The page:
The state announced Tuesday that it will stagger enrollment into insurance plans through its health exchange over several days in November as it tries to prevent a repeat of last year's debacle when the problem-plagued website crashed on the first day.
As a result, individuals won't be able to enroll themselves directly through the website until four days after the launch.
The gradual rollout will start with a preview Nov. 9, a week before open enrollment officially begins, when people will be able to browse health plans — something users couldn't do last year without creating an account.
A week later, on Nov. 15, the first sign-up event will be held at which people can enroll at a designated location that has not yet been identified. The next day the call center will begin operations so people can enroll via phone.
Authorized insurance brokers and navigators will have access to enroll residents on Nov. 17, and the following day caseworkers, health departments and social service agencies will begin enrolling people. Finally, individuals will be able toenroll directly on Nov. 19.
At a health exchange board meeting Tuesday, Isabel FitzGerald, Maryland's secretary of information technology, said the "staged rollout" was based on general best practices in information technology. It doesn't appear that any other state exchanges had such soft openings last year or have announced plans for them this year.
Officials insisted that they do not lack faith in the system's ability to perform, and testing of new technology adopted from Connecticut's exchange is going well.
"We can test, but we can't mimic unpredictable human behavior," said Fitzgerald, adding that testing involved many different and complex enrollment scenarios such as large families or households in more than one address. "We'll be able to see problems. The goal here is to get in front of them."
Exchange officials said they are trying to make the enrollment experience better for consumers. The state spent millions of dollars — much of it federal funds — to build the exchange, which had one of the worst launches in the country last year, the first year of federal health reform known as Obamacare. It was so bad that the state replaced the exchange's technology for its second year.
"We did hit all our milestones on target and on schedule," said Fitzgerald, who also addressed a legislative oversight panel earlier in the day. "I believe we have enough time to do the testing. I believe we'll be prepared for the launch."
The exchange has tested, for example, the site's ability to function with 2,000 concurrent users, and will soon test 5,000 or more users at once. Most pages are responding within a second, while more complex functions can take 2-4 seconds.
But Maryland faces a daunting challenge in getting the website running in time for its full-scale debut. Not only does the state face the task of enrolling an unknown number of new applicants, but it must also get out the word to another 60,000 to 70,000 people who enrolled through the exchange last year that they must go through the process again this year to keep their subsidized coverage.
Those people include many who experienced the agonizing system crashes, computer screen freeze-ups and repeated sign-on attempts last year before getting coverage.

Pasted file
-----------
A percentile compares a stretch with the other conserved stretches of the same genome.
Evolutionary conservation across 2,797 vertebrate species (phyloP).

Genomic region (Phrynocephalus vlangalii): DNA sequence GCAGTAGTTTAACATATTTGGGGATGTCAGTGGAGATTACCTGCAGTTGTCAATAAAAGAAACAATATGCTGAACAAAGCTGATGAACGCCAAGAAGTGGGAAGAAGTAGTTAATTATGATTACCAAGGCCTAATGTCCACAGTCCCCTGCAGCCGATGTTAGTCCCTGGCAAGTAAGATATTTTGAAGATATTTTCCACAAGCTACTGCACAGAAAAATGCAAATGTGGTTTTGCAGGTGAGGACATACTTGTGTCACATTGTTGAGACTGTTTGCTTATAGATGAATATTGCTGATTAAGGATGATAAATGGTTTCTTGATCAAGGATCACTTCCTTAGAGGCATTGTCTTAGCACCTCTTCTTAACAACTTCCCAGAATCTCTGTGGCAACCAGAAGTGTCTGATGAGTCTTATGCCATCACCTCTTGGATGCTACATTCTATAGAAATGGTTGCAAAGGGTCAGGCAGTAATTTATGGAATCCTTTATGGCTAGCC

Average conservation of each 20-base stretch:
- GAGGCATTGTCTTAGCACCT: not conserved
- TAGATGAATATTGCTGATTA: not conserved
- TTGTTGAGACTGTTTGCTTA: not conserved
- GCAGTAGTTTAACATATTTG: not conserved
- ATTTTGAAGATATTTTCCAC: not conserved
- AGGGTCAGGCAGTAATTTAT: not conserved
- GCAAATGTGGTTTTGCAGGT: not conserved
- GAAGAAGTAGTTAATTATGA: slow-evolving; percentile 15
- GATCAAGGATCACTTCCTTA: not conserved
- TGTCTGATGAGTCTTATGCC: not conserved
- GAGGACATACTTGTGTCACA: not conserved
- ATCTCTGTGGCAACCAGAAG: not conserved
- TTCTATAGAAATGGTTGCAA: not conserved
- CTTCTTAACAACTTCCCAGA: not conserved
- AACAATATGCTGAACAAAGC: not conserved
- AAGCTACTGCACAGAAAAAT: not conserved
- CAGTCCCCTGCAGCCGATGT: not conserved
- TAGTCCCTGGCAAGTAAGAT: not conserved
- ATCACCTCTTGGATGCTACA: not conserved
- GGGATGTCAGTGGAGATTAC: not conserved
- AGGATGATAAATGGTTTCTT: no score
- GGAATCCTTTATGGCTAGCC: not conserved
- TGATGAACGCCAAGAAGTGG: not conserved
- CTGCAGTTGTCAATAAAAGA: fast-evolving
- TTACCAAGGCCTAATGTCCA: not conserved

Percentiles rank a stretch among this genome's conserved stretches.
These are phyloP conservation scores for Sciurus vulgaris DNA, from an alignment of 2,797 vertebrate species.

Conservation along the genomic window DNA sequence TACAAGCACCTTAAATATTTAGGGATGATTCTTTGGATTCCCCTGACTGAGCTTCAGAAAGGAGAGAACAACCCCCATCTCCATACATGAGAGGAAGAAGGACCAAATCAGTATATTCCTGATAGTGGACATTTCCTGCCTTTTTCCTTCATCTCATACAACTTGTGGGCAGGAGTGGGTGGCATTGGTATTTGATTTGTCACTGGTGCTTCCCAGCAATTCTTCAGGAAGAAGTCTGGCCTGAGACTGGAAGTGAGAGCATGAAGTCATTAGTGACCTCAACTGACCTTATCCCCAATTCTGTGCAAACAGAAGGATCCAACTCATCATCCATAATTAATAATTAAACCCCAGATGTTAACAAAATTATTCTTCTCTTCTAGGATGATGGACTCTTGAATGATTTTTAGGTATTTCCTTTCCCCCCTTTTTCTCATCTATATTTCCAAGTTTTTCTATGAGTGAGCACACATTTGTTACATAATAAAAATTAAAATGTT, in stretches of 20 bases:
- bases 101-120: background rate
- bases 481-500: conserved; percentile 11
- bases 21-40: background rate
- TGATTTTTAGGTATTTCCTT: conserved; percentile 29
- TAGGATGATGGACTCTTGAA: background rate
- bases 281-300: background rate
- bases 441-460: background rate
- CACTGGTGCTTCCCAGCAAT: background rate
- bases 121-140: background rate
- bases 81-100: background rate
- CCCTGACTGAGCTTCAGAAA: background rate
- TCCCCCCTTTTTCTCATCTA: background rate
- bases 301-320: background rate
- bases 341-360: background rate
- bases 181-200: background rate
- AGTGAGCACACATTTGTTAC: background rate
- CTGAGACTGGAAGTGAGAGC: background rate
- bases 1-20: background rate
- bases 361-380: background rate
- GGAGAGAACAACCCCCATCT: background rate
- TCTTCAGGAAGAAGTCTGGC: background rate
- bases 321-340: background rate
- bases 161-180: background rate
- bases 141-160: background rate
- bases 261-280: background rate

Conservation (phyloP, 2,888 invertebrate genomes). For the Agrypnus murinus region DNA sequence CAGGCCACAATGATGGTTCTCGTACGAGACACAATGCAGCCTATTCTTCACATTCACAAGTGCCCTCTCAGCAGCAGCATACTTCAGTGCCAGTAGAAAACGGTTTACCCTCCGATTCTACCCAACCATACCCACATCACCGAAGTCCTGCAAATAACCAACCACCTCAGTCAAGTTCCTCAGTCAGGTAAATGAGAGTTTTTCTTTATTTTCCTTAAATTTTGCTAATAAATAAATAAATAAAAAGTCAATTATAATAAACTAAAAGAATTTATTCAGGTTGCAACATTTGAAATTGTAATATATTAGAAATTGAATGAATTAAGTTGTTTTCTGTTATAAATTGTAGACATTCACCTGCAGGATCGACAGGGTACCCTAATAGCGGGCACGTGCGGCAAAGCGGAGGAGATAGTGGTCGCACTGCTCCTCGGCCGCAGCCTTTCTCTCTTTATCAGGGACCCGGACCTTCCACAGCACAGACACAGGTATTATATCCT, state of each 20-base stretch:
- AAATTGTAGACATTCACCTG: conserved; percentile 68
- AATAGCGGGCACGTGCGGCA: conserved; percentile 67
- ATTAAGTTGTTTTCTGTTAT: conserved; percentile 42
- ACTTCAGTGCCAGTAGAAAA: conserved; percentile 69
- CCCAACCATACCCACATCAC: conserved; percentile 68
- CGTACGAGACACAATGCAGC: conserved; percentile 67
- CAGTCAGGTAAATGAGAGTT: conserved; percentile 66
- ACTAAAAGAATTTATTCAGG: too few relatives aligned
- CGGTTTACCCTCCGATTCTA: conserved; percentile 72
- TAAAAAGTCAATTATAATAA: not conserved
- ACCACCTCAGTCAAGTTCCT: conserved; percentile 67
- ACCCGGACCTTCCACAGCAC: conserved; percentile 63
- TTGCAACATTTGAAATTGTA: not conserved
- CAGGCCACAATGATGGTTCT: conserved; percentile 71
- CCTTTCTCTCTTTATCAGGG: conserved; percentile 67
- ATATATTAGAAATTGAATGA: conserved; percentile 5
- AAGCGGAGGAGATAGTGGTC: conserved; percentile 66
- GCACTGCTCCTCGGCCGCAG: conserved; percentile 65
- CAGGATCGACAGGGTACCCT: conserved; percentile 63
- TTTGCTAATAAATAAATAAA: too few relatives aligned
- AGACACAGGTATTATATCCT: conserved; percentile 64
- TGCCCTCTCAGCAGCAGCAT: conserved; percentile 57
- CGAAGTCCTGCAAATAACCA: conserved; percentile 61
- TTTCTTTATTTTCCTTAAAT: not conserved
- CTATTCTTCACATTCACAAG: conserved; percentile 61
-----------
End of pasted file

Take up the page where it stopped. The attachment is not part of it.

Carolyn Quattrocki, executive director of the Maryland Health Benefit Exchange, said the exchange will use all avenues to reach consumers, including social media. She hopes those customers give the new web site a chance.
"We really do expect it will be a much easier experience," Quattrocki said.
Under current plans, individuals who must re-enroll to keep subsidies will have until Dec. 18 to do so. If they don't, they could be re-enrolled automatically in their current plans or similar plans and be responsible for their entire premium payments in January.
Despite last year's fiasco, state Health and Mental Hygiene Secretary Joshua M. Sharfstein said the overall implementation of the federal health care act was having its desired effect. He said that more than 400,000 people had received coverage since Jan. 1 and that the number of charity cases treated at Maryland hospitals had dropped more than 50 percent because more Marylanders have insurance.
Chet Burrell, CEO of CareFirst Inc., praised the state's "extraordinary effort" to rework its website. "The lessons from the first experience have been taken to heart," he said.
The head of Maryland's dominant health insurer coupled his praise with a dire warning, however. Burrell said a disparity between the relatively low rates for individuals under the Affordable Care Act and higher rates for people in small group plans threaten to force many small businesses to increase salaries and tell their employees to go to the exchange to get their own insurance.
CareFirst has been unhappy with the rate increases approved by the Maryland Insurance Administration for its plans next year. The insurer proposed a 22.8 percent increase in individual premiums, but Commissioner Therese Goldsmith allowed only 9.8 percent. Other carriers requested much smaller increases or decreases in rates.
The Insurance Administration said it is still reviewing small group rate filings and has not yet approved any rates. CareFirst requested smaller rate increases of between 5.7 percent and 6.7 percent, and was the only carrier to request an increase.
Burrell said the concern is when a small employer cancels group coverage, typically about half of the employees shift to the individual market.
"We don't know what happens to the other 50 percent," he said.
Del. Susan Krebs, a Carroll County Republican who sits on the oversight committee, also expressed concern that individual health plans were underpriced.
"You can't just hold them down artificially," she said.